Studio shooting: Steampunk shoot

my shoot has been designed by myself in every detail.

i gave decided to do a industrial setting with a Steampunk style outfit.


it will be a portrait, fashion shoot and possible close up or a half body shoot. with some abstract angles and a more stylist take on the steampunk genre.

my mother is the model and i will curl her hair in the morning so as to ensure a classy and elegant style. so as to not overpower the outfit she wears.

i expect to achieve a quality image as an end result, hopefully one that partially mimics the steampunk but classy style shown above as this is what i have been wanting to achieve.


  • model,

Technical set up

  • Nikon D70 SLR (digital camera)
  • tripod (possibly)
  • beauty dish
  • soft box
  • mounts for the beauty dish and soft box
  • white background sheet
  • a chair,stool or sofa.
  • a manequin for props

my shoot started off very early at 7:00am for a journey out to arrive at 9:00am we then started shooting at 9:30 after make-up.

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when we started shooting we tried to main areas with whatever poses we thought would work in the industrial setting (Long eaton lacemills). we first were in a white victorian outbuilding. i took some shots from high up and in corners moving the studio lights accordingly. the room had very cold lights and was quite dark so using lamps, beauty and reflector umbrellas i made the set up look warm and peaceful. my camera setting i had a high ISO about 1000 but it varies as we moved around the room, a high aperture and 1/60 for shutter speed. i have never taken Location photographs with studio equipment before this day so everything was new except for a 15 minute test shoot i gave myself before i got my mum to come up for hair and make-up (also done by myself).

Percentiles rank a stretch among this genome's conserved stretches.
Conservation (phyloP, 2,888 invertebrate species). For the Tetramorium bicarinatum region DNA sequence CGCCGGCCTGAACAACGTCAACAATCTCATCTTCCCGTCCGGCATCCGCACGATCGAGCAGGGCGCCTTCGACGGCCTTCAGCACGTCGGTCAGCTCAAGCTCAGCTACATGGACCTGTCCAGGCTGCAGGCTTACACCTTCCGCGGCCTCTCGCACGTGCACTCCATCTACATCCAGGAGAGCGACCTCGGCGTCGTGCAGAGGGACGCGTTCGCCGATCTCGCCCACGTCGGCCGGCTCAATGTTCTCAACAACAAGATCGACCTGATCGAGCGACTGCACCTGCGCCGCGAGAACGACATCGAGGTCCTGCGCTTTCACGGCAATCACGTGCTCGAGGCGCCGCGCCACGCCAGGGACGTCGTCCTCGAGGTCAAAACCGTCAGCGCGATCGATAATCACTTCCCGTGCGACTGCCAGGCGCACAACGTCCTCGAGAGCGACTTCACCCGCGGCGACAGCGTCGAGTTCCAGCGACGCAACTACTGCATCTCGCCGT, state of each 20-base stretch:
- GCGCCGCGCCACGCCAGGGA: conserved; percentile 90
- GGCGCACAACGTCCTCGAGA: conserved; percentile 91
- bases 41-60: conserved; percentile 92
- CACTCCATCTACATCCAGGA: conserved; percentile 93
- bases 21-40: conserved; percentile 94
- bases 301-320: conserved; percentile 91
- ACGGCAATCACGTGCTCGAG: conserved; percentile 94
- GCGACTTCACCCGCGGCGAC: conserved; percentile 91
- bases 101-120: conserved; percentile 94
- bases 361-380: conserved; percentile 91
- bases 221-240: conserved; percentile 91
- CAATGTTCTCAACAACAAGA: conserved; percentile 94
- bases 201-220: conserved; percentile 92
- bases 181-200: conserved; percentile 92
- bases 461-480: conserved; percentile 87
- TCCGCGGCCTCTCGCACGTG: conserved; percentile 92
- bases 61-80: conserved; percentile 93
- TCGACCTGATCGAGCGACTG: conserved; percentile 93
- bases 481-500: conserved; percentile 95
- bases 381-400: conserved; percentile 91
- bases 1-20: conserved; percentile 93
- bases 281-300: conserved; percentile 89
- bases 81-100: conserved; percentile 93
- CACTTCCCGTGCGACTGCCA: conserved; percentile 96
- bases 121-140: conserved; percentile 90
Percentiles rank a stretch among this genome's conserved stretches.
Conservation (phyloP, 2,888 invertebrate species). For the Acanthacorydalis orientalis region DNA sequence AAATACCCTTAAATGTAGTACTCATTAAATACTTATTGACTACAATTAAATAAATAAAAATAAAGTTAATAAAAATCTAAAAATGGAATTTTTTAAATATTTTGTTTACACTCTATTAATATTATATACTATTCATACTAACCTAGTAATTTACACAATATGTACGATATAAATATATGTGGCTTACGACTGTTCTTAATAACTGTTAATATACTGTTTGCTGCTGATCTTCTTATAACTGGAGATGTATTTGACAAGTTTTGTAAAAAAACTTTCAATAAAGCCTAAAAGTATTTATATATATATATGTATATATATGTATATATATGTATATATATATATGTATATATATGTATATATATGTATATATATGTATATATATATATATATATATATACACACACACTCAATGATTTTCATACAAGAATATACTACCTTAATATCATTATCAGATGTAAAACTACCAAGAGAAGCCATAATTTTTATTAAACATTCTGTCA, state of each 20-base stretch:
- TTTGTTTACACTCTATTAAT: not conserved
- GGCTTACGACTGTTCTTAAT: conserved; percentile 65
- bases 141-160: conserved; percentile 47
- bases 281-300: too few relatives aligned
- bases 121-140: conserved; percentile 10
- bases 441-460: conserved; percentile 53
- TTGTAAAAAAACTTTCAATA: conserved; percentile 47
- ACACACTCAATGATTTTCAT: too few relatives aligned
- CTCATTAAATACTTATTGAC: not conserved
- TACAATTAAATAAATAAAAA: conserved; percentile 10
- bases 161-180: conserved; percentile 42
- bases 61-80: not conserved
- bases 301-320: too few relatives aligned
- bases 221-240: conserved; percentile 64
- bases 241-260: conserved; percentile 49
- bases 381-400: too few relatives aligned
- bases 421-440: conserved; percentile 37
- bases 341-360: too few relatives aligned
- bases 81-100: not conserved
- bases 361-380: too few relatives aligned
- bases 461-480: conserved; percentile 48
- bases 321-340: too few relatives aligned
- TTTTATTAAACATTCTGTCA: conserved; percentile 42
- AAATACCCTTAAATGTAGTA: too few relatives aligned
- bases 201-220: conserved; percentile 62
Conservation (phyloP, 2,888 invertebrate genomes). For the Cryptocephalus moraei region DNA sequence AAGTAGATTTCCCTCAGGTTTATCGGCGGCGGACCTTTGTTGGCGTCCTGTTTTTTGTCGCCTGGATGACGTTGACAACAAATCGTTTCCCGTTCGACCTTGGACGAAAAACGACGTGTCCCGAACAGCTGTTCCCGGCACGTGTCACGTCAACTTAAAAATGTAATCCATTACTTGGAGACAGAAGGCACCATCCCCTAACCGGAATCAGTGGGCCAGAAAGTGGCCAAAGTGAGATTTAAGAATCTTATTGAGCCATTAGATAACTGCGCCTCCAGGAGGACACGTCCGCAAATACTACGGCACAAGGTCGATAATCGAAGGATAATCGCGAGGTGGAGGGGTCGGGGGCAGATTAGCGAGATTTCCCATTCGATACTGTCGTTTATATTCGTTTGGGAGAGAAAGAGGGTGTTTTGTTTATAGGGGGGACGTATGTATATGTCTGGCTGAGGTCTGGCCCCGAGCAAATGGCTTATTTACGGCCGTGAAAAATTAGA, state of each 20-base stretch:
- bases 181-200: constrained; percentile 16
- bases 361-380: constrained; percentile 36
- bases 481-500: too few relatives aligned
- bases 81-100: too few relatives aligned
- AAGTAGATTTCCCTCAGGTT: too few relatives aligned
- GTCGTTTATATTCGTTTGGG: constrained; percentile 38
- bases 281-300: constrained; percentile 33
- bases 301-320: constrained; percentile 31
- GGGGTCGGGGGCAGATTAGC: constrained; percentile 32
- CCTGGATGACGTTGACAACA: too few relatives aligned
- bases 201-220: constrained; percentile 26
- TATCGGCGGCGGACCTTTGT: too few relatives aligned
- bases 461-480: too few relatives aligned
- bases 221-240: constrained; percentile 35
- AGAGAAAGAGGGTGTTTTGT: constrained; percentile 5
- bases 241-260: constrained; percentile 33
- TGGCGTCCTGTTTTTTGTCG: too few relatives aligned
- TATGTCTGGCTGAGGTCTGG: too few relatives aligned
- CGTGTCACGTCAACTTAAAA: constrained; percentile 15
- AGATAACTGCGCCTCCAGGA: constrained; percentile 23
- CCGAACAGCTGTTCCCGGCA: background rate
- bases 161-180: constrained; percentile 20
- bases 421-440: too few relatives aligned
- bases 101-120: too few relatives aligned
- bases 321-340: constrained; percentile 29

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From using these angles the images below are what i achieved.

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i then changed area to a darker and more industrial looking staircase in the actual mill itself. these are the angles i used in the stairs area and how the lights were set up. this light was particularly tricky to work with but i found that shooting in this area got some very good quality images so at the end of the day worth the struggle. keeping a high ISO in this area of the Lace Mill i had to have a higher shutter speed and aperture this worked well. there were not exact setting for this shoot as i had to keep changing them for almost every shot, as the angle kept changing and lamps kept moving.

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here are the images i managed to achieve from shooting with the lights in this way and using thee angles.

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i believe the shoot went as planned we started when planned and finished after 4 hours of shooting so overall a well planned out shoot. the photographs were successful but as i thought some editing was needed only small adjustments such as levelling out and a few blemishes and dodging. some of the post shoot editing i will admit would have been a lot easier to sort on the shoot and if would have left myself more space around the image i could have framed and cropped and levelled out easier but i have learnt from this and now i know that for my next shoot on location i need to do as much as i can before the photos become a file. The location itself was a struggle but it went with the steampunk outfit we had for my model to wear and i planned the location, make-up and clothing all to fit together to create a good set of images so i’d say that the location was a good choice. i also chose lighting which would make the model and outfit look as good as it could i believe i made the correct choice but if i had a softer lighting option in the future i would definitely use that instead as there are a few shadows which i didn’t intend on being part of the image but were sadly unavoidable on the shoot.

1 comment
  1. Xaffi, I think it’s great that you took the initiative to carry out your photo shoot on location, and you’ve done well to produce the images that you did. I think that the work would be improved if you could reflect on the images that you did shoot, and describe why you think they are successful (or not).
    I’d also like to see more explanation of how you set up the lighting (what aperture did you use on the camera, the relative power of the two lights, etc?).


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